Researchers at the University of Michigan have created microfluidic integrated circuits as a way to simplify lab-on-a-chip devices that could offer quicker, cheaper and more portable medical tests. A paper on the technology is newly published in Nature Physics.The paper is titled "Integrated Elastomeric Components for Autonomous Regulation of Sequential and Oscillatory Flow Switching in Microfluidic Devices." the National Institutes of Health, the U.S. Department of Education and the National Institute for Dental and Craniofacial Research funded This research.Also contributing were researchers from the U-M departments of Biomedical Engineering and Mechanical Engineering as well as the Macromolecular Science and Engineering Center.
Shu Takayama, the principal investigator on the project. Takayama is an associate professor in the U-M Department of Biomedical Engineering, said "In most microfluidic devices today, there are essentially little fingers or pressure forces that open and close each individual valve to route fluid through the device during experiments. That is, there is an extra layer of control machinery that is required to manipulate the current in the fluidic circuit,"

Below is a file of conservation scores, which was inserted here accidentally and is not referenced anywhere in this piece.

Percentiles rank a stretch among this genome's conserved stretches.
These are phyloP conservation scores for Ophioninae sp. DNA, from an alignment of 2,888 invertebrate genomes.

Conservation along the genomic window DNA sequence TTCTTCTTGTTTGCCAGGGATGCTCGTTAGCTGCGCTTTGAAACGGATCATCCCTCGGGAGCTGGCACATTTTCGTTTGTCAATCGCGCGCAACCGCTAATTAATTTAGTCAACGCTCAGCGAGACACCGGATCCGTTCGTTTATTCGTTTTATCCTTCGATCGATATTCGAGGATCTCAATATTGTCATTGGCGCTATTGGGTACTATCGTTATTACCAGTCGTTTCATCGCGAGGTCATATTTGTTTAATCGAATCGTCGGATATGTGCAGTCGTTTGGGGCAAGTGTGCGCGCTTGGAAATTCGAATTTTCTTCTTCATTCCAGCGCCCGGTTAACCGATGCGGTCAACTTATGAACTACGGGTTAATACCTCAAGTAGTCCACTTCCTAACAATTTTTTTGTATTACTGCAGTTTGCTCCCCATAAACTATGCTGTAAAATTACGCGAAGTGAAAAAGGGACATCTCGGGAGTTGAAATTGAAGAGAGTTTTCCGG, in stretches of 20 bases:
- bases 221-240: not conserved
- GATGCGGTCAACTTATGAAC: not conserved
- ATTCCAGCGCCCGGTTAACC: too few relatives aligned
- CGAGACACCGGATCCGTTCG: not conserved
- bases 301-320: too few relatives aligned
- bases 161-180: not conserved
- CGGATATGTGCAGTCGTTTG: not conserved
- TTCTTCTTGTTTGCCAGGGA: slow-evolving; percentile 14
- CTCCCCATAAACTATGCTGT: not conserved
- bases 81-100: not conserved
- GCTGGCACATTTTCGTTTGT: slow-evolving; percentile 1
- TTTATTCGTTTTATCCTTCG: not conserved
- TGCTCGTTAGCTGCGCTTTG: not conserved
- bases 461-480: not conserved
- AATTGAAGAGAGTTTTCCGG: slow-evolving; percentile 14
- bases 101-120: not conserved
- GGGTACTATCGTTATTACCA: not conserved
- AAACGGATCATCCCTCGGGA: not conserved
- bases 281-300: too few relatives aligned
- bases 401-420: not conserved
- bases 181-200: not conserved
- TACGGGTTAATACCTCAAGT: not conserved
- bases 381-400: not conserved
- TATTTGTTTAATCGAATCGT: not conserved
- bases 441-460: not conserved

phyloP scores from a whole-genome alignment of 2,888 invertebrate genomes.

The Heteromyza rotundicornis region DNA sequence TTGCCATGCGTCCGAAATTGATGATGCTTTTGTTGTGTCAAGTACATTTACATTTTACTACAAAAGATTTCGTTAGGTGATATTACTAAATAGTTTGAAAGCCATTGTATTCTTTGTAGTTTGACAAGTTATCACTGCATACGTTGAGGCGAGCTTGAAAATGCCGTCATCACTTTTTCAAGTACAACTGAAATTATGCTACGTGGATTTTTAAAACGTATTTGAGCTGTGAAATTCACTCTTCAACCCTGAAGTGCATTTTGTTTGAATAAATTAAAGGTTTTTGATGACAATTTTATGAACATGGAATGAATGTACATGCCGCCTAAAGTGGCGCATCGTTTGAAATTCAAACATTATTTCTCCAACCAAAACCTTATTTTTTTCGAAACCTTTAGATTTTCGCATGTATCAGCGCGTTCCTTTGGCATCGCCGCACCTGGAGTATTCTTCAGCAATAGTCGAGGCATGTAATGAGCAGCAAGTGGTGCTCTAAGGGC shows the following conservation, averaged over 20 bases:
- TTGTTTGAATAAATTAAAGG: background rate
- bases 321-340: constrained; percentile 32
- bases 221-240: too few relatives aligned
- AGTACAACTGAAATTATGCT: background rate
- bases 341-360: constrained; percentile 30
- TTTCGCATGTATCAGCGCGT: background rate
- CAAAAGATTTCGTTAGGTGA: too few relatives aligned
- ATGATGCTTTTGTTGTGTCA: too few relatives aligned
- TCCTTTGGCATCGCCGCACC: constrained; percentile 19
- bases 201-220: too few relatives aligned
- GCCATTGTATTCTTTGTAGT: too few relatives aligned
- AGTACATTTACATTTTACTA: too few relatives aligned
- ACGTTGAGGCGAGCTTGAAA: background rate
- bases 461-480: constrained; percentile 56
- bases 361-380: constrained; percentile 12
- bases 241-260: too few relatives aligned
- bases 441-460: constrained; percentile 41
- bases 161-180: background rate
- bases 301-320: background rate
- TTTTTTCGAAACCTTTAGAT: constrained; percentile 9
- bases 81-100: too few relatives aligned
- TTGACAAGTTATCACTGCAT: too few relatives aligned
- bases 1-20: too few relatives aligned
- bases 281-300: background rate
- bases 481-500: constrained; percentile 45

Bobak Mosadegh, a doctoral student in Takayama's lab who is first author of the paper, said "We've made a versatile control system," adding "We envision that this technology will become a platform for researchers and companies in the microfluidics field to develop sophisticated self-controlled microfluidic devices that automatically process biofluids such as blood and pharmaceuticals for diagnostics or other applications. Just as the integrated circuit brought the digital information processing power of computers to the people, we envision our microfluidic analog will be able to do the same for cellular and biochemical information."